Women's Work

As we close out March and Women's History Month, we want to give a shout out to some women artists who are still killin' it at basketry, typing, dress-making, porcelain painting, quilting, weaving, floral arranging, stitchery, pottery, etc. even though they don't have to.

Because "women's work" is always FINE ART.


Ultra Violet | PANTONE'S 2018 Color of the Year

“We’re in a complex time; this is a complex color.”
- Lee Eiseman, Executive Director of the Pantone Color Institute


With their announcement, Pantone explains: "[Ultra Violet] is a very provocative shade, but it’s also a thoughtful color–it sounds like a bit of an oxymoron,” Eiseman says. “This is the kind of color attached, historically, to originality, ingenuity, and visionary thinking. These are the elements we need to create a meaningful future. Inventiveness and imagination is something we seek in our personal lives and business worlds. People are looking for that ‘magic bullet,’ and this shade is the perfect shade to lead right into it . . . It’s intriguing, fascinating, and magical.”


Please enjoy 20 images inspired by the color Ultra Violet...

Hurricane Symbolism | Elyse Defoor

Earlier this month, prior to the devastation of Hurricane Harvey, we had a great studio visit with ATL Artist Elyse Defoor. Her new space allows her to have many of her past works on display.

This piece, By The X, is from her X.U.ME series - a response to the visual symbolism of the X in the immediate aftermath of Hurricane Katrina. With our thoughts on the people of Houston, we share this poignant past project.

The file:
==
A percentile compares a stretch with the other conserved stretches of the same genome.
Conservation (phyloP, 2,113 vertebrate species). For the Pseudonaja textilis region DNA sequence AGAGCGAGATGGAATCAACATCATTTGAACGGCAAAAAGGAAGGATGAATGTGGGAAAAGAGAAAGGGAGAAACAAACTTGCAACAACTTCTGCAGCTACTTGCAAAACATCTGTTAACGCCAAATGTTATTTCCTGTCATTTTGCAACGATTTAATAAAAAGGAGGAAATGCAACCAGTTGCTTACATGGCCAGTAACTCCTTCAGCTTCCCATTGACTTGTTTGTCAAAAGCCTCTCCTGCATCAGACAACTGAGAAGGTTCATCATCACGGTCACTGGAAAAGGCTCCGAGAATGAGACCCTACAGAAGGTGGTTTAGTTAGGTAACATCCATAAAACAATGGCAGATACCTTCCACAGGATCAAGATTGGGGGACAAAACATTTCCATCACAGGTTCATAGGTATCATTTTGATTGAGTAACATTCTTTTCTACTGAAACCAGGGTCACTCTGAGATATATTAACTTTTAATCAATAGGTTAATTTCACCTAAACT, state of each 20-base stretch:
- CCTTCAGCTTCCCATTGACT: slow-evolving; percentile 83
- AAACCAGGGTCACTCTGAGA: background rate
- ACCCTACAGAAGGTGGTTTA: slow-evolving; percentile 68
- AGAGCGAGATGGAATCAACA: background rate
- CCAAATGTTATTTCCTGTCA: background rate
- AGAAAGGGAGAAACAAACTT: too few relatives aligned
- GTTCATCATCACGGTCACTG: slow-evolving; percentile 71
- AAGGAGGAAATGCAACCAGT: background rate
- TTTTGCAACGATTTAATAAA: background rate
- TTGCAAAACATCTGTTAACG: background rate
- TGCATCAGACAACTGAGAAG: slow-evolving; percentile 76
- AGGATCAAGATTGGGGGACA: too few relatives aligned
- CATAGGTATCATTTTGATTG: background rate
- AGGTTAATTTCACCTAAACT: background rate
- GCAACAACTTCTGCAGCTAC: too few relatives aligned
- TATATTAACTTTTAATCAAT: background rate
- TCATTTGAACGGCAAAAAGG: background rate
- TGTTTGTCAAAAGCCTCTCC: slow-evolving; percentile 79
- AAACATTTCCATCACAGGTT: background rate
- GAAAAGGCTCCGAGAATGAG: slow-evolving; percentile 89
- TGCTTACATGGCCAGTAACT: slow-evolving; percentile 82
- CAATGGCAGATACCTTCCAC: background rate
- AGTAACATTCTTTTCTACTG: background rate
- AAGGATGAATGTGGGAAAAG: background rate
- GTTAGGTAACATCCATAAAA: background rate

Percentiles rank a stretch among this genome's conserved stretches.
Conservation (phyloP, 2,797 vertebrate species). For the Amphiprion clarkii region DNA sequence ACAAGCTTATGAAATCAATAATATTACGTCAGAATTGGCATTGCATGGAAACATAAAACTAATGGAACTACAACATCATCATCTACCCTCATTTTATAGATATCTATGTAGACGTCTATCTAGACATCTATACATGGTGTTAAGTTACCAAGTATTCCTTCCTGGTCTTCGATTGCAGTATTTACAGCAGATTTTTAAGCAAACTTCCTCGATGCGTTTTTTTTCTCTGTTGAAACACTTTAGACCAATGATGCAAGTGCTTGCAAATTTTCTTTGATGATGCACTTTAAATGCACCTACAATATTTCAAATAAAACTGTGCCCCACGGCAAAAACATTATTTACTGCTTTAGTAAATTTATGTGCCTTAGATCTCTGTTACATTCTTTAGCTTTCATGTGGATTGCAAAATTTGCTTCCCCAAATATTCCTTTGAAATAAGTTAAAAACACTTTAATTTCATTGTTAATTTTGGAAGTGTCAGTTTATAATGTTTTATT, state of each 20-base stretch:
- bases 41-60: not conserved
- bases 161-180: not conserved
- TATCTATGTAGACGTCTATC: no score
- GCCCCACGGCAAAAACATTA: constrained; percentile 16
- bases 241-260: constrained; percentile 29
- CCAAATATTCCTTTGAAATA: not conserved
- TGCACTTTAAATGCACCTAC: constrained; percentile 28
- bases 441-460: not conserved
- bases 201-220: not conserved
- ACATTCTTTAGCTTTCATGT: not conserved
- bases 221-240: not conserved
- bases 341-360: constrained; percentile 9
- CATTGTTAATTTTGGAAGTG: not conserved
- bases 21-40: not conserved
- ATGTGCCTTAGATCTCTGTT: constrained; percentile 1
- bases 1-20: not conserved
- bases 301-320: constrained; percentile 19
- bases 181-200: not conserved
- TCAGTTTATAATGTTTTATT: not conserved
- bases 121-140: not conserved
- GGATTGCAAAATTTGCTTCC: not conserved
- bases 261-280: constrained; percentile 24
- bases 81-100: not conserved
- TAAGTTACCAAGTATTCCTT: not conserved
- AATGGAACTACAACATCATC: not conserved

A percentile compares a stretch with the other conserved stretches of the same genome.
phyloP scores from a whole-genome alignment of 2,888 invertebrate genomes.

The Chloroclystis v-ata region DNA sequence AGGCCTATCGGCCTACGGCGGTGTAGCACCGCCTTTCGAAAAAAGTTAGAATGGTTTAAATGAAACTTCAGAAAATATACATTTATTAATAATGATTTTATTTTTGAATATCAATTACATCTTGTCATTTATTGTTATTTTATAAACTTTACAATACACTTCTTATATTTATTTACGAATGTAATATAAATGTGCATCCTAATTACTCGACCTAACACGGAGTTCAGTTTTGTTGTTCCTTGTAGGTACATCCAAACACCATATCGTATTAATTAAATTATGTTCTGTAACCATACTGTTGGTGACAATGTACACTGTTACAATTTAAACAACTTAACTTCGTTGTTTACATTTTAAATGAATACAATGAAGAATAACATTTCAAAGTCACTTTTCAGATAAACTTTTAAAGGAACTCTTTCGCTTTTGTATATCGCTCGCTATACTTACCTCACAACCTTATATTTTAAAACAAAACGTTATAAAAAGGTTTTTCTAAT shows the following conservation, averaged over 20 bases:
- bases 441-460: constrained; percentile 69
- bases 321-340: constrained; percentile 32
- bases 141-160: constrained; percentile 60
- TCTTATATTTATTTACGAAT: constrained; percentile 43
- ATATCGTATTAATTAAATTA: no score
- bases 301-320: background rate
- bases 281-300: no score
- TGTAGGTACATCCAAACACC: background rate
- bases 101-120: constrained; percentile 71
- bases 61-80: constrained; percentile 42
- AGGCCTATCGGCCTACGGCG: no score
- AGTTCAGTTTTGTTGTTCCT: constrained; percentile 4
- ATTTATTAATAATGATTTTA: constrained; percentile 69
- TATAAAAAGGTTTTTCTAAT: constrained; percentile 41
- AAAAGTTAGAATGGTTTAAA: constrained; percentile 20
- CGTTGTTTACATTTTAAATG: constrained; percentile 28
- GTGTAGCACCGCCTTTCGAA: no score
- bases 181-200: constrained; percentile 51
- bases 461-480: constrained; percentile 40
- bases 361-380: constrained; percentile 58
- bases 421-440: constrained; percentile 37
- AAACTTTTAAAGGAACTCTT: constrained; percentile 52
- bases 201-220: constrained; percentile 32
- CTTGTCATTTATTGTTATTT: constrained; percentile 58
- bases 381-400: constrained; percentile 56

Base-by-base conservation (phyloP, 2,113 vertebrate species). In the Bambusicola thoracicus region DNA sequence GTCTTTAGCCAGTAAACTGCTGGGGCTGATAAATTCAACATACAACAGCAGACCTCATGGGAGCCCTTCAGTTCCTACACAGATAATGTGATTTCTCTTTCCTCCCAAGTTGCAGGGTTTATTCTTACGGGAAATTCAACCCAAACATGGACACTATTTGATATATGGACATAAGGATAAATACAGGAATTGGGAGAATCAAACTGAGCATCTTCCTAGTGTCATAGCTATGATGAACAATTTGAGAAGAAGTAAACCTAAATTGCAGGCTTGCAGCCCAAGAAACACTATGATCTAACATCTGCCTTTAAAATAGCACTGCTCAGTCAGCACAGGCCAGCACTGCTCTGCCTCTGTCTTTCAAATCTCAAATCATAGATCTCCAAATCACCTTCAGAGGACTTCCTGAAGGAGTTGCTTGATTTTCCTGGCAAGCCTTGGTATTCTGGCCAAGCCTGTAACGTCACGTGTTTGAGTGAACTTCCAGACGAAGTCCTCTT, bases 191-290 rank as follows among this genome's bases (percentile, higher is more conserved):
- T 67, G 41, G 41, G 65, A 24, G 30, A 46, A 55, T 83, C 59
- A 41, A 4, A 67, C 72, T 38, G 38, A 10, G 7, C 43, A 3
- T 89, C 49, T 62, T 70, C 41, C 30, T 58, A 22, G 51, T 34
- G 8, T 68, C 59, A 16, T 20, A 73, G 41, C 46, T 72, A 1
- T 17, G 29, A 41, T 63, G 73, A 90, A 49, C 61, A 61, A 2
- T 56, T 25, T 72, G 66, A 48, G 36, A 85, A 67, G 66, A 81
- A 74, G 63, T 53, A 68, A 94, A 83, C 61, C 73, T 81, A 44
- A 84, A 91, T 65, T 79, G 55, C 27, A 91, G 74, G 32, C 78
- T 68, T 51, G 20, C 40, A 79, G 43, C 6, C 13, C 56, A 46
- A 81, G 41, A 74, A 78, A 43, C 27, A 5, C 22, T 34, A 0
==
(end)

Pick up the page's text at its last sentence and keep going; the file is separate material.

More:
Elyse Defoor, By the X, mixed media on muslin, 108" x 90"

Elyse Defoor, By the X, mixed media on muslin, 108" x 90"

Watch the PBA30 video spotlight on X.U.ME Project here

Learn more about Elyse here: www.elysedefoor.com

In Transition / Take Action

"It's a mixed up, muddled up, shook up world..."

ATL Artist Anita Arliss created this protest image because in her words: "We may never know the USA we grew up in again. Things look dangerously unstable." She has made the image available for public use via Hair on Fire. Click the flag to download if you feel so inclined. 

Even though it feels as if the sky is truly falling, we must fight through this discomfort
and uncertainty
and take action. 


Learn more about the Artist: www.anitaarliss.com
Quote taken from "Lola" by The Kinks. Listen here.

Source: www.haironfire.org

Rest in Praise, Mr. Christenberry

Renowned Southern artist, William Christenberry passed away Monday, November 28th. His photographs of the dilapidated buildings and vanishing landscapes of Alabama have as lasting endurance as the writing of Faulkner or the music of Ray Charles. Christenberry epitomizes the great identity within Southern culture that was written about in Heritage of the South: "a loyalty to a place where habits are strong and memories are long. If those memories could speak, they would tell stories of a region powerfully shaped by it's history and determined to pass it on to future generations."

We remain grateful for his eye and the Kodak Brownie that captured his images. Rest in praise, Mr. Christenberry.






Source: https://www.washingtonpost.com/entertainme...

Happy Independence Day from Amy Parry Projects!

This painting is a perfect expression of James Abbott McNeil Whistler's intent to create art for art's sake. Some of life's experiences are best depicted through nuance and implication.